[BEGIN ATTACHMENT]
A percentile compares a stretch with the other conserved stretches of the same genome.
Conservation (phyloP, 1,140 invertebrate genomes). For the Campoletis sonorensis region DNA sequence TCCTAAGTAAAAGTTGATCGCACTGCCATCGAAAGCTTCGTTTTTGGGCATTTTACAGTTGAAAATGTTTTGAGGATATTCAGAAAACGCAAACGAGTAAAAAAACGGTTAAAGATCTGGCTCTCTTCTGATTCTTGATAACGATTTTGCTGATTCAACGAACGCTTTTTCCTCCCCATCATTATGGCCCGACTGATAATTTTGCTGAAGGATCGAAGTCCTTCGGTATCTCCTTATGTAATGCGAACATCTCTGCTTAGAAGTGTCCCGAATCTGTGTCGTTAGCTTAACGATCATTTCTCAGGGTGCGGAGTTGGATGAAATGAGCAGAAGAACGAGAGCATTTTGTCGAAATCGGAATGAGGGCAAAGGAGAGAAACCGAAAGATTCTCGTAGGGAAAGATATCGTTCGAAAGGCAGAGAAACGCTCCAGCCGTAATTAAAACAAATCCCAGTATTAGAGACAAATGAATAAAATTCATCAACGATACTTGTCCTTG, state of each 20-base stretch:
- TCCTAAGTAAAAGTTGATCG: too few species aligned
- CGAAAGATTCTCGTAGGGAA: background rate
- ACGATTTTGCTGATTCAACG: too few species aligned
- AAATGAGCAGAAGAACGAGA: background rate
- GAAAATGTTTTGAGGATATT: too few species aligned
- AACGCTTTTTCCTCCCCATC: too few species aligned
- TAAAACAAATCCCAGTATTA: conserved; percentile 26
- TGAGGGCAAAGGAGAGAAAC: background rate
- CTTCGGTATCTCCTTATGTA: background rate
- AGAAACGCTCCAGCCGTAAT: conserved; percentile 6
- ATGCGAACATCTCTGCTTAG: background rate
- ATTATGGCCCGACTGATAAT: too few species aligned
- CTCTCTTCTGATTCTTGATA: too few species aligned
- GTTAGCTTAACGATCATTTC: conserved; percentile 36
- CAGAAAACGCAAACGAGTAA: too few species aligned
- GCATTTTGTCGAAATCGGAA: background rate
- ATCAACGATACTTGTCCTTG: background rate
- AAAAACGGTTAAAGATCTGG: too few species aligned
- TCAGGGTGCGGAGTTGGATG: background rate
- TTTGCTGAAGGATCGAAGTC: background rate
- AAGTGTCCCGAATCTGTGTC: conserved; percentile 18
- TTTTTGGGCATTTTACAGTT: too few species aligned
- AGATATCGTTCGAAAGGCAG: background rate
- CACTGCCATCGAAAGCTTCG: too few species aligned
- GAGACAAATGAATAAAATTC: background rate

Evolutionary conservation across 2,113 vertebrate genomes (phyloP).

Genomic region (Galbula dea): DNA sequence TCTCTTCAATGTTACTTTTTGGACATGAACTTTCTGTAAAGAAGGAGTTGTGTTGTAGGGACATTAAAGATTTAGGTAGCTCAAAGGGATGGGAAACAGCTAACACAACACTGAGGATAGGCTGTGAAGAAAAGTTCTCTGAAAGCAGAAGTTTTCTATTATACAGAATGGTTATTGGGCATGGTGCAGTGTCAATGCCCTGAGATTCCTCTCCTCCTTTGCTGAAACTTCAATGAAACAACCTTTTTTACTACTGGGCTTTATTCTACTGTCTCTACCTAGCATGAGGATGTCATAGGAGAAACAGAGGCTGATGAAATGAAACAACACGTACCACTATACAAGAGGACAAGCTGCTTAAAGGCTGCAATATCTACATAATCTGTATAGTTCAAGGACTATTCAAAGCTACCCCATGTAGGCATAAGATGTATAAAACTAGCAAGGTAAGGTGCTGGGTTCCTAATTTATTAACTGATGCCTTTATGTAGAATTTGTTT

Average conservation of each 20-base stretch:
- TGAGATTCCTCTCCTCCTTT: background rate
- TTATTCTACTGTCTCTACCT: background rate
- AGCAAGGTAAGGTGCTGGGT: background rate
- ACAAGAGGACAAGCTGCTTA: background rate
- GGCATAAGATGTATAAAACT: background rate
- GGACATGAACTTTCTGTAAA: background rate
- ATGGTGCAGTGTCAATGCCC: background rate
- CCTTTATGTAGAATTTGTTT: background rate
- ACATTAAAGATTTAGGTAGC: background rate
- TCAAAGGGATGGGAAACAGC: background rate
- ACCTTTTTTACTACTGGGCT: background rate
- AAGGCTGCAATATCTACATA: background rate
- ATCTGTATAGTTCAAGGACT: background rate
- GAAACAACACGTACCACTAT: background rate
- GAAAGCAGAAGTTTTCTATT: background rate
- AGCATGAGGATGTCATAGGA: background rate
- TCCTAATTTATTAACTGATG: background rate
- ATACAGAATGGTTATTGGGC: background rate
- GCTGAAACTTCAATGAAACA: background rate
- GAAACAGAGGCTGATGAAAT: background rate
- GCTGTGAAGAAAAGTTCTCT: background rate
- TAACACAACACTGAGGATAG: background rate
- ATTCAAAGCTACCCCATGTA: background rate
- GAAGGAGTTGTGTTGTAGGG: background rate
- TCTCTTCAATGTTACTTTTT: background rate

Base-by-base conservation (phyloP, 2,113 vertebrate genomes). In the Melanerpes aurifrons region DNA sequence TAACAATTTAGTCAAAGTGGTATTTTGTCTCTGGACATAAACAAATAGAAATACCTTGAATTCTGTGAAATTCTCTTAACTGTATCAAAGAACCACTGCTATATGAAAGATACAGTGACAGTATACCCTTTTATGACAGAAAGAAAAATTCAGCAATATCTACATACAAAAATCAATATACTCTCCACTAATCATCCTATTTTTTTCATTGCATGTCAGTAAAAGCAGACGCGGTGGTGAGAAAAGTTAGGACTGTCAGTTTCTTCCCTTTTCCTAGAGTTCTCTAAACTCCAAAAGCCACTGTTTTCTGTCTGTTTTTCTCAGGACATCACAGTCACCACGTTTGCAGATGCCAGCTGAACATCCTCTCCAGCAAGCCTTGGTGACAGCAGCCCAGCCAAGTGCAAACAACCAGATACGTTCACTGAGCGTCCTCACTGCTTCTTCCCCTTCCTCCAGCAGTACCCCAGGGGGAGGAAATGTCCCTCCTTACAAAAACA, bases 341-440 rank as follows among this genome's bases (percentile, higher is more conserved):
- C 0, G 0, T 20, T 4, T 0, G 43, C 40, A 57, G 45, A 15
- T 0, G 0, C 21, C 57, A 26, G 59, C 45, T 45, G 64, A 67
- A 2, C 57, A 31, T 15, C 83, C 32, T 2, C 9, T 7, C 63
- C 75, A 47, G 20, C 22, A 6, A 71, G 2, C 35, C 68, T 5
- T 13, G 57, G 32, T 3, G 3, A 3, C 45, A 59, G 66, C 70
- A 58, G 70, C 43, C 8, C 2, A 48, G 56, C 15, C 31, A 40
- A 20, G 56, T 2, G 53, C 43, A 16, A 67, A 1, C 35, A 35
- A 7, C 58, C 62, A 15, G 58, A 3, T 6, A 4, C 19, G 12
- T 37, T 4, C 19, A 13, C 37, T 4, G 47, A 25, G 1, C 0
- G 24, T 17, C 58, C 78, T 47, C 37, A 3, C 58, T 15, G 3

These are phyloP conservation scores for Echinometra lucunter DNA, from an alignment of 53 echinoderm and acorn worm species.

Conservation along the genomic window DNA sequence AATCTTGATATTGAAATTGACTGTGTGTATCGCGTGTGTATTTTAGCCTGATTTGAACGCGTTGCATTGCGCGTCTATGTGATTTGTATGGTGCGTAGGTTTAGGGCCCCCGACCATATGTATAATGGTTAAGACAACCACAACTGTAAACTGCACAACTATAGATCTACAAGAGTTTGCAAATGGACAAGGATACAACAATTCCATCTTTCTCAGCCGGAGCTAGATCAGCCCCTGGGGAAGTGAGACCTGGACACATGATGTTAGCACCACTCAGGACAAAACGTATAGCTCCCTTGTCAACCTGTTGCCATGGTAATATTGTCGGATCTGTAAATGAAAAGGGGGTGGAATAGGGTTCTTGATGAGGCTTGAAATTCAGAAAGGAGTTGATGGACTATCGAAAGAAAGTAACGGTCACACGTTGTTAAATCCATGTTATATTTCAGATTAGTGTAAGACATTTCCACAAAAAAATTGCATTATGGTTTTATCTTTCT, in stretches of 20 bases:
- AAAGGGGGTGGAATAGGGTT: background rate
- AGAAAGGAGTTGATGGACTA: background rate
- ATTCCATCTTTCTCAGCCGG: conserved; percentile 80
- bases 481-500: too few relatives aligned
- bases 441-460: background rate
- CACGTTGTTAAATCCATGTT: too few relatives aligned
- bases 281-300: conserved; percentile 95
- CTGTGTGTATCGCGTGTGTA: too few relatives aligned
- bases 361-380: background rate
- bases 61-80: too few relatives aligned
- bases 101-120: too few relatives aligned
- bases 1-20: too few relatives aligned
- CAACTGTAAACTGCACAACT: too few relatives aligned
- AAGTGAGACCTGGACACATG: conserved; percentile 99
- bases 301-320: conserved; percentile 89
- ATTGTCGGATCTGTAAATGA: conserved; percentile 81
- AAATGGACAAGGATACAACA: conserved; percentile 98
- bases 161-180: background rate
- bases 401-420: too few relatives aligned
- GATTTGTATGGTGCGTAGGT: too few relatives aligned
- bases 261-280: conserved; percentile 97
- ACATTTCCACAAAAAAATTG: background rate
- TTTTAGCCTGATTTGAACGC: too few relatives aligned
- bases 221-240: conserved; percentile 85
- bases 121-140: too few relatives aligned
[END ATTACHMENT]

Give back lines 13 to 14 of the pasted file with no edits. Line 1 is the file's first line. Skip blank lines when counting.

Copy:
- ATGCGAACATCTCTGCTTAG: background rate
- ATTATGGCCCGACTGATAAT: too few species aligned